New plough for agricultural tractors: The smaller DPH has all the big advantages
Mählers DPH3700 high-throw diagonal plough was a great hit last winter. Now it’s time for little brother DPH3400 to make its debut – the same robust design as the DPH3700, but 300 mm narrower.
“It works great. When the side wing was in for maintenance a while ago, we discovered it’s not needed when we use the DPH plough.”
JJS Transport in Sundsvall, Sweden, was founded by Janis Spurins six years ago and currently has two employees. During the summer months, i.e. from April to November, they work on agricultural contracts through Maskinringen, the equipment owner network.
“It’s mainly slurry handling. I have two tractors, a Fendt 820 from 2008 and a brand-new Fendt 828. We also use an 18 cubic metre Samson slurry tank, front tanks and silage trailers,” Janis tells us.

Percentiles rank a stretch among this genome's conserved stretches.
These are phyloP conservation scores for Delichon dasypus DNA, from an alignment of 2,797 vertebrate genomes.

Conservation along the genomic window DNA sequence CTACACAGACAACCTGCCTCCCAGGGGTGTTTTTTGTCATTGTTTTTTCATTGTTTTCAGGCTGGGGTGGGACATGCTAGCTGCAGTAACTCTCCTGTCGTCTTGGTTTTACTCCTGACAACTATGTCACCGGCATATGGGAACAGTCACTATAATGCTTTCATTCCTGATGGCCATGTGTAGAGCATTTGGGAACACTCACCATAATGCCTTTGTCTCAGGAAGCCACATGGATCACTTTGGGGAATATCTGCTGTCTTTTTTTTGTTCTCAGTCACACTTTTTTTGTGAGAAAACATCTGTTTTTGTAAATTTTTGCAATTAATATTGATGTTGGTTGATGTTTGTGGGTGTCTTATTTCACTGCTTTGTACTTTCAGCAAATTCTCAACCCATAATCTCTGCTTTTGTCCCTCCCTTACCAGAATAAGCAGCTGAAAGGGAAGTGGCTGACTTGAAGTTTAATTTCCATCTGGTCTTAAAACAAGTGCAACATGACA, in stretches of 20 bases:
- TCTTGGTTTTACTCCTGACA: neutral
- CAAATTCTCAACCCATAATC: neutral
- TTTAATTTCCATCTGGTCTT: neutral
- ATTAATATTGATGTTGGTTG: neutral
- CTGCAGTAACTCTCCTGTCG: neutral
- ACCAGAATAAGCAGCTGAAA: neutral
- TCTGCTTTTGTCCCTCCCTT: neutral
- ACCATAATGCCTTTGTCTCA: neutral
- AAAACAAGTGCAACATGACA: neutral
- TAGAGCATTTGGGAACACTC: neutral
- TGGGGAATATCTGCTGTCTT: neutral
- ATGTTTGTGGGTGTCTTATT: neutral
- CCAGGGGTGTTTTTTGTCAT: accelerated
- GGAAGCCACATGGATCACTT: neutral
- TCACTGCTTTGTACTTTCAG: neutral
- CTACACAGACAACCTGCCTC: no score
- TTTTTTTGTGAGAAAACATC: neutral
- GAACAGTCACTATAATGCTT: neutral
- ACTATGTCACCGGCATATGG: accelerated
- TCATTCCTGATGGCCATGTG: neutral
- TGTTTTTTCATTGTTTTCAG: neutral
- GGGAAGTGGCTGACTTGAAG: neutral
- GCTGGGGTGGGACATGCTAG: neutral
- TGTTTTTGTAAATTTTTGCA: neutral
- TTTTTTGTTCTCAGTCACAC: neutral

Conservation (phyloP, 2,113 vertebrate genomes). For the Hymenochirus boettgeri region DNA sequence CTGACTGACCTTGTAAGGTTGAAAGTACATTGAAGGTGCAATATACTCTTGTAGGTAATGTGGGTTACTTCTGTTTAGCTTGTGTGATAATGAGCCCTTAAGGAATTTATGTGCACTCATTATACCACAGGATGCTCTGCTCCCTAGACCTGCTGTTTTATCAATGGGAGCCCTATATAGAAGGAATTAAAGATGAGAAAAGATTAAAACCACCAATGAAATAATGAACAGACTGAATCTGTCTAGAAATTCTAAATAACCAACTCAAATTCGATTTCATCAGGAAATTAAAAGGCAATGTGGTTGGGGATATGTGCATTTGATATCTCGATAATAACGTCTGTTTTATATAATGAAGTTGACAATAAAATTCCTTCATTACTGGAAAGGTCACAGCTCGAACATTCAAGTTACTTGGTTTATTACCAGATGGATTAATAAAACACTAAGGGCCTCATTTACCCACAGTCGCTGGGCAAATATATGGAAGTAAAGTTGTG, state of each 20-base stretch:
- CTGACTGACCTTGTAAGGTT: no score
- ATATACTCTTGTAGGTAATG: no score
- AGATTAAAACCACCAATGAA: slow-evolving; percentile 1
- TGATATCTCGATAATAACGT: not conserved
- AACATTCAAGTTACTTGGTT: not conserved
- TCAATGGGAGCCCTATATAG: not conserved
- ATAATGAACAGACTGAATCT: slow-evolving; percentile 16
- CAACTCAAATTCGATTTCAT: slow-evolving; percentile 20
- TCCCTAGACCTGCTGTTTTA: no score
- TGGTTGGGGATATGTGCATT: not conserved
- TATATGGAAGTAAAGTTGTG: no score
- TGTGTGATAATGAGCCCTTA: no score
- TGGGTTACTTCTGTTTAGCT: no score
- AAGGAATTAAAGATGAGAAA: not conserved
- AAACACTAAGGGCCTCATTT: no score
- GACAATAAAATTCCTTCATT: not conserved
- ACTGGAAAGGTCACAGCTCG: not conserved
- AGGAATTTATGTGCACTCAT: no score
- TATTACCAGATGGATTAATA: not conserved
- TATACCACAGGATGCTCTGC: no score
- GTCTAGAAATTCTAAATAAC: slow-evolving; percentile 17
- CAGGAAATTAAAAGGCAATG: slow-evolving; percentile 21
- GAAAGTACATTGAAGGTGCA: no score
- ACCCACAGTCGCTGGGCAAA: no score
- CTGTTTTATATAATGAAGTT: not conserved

During the winter months they plough, salt and grit two districts for Peab. One is a stretch of road around 42 miles long on Alnö, the other is a 48 mile road in Bergsåker and Kovland. The Fendt 820 operated on Alnö during the winter and was fitted with Mählers’ new high-throw DPH plough with a width of 3.4 m with a gritting trailer and front bin that together hold 15 tonnes of sand. The plough is the follow-up to last winter’s well-received new product for trucks, the DPH plough with a width of 3.7 m and a unique design that throws the snow high and far.
No more windrows
Despite our rather odd winter – “In January we did not plough once, only gritted” – there was a lot of ploughing in February. And it was Peter Nilsson who drove the DPH plough on Alnö. “It felt a bit strange in the beginning with a plough that is so high, but that soon passed. And it throws the snow really well! Especially when you get up around 20 mph, there’s no windrow left for the side wing to clear,” says Peter. According to Peter, the DPH plough comes into its own at somewhat higher speeds out on the highway, but it still gets full marks at lower speeds in built-up areas. “And then it works like a normal Mählers plough, and that’s no mean feat either,” laughs Peter.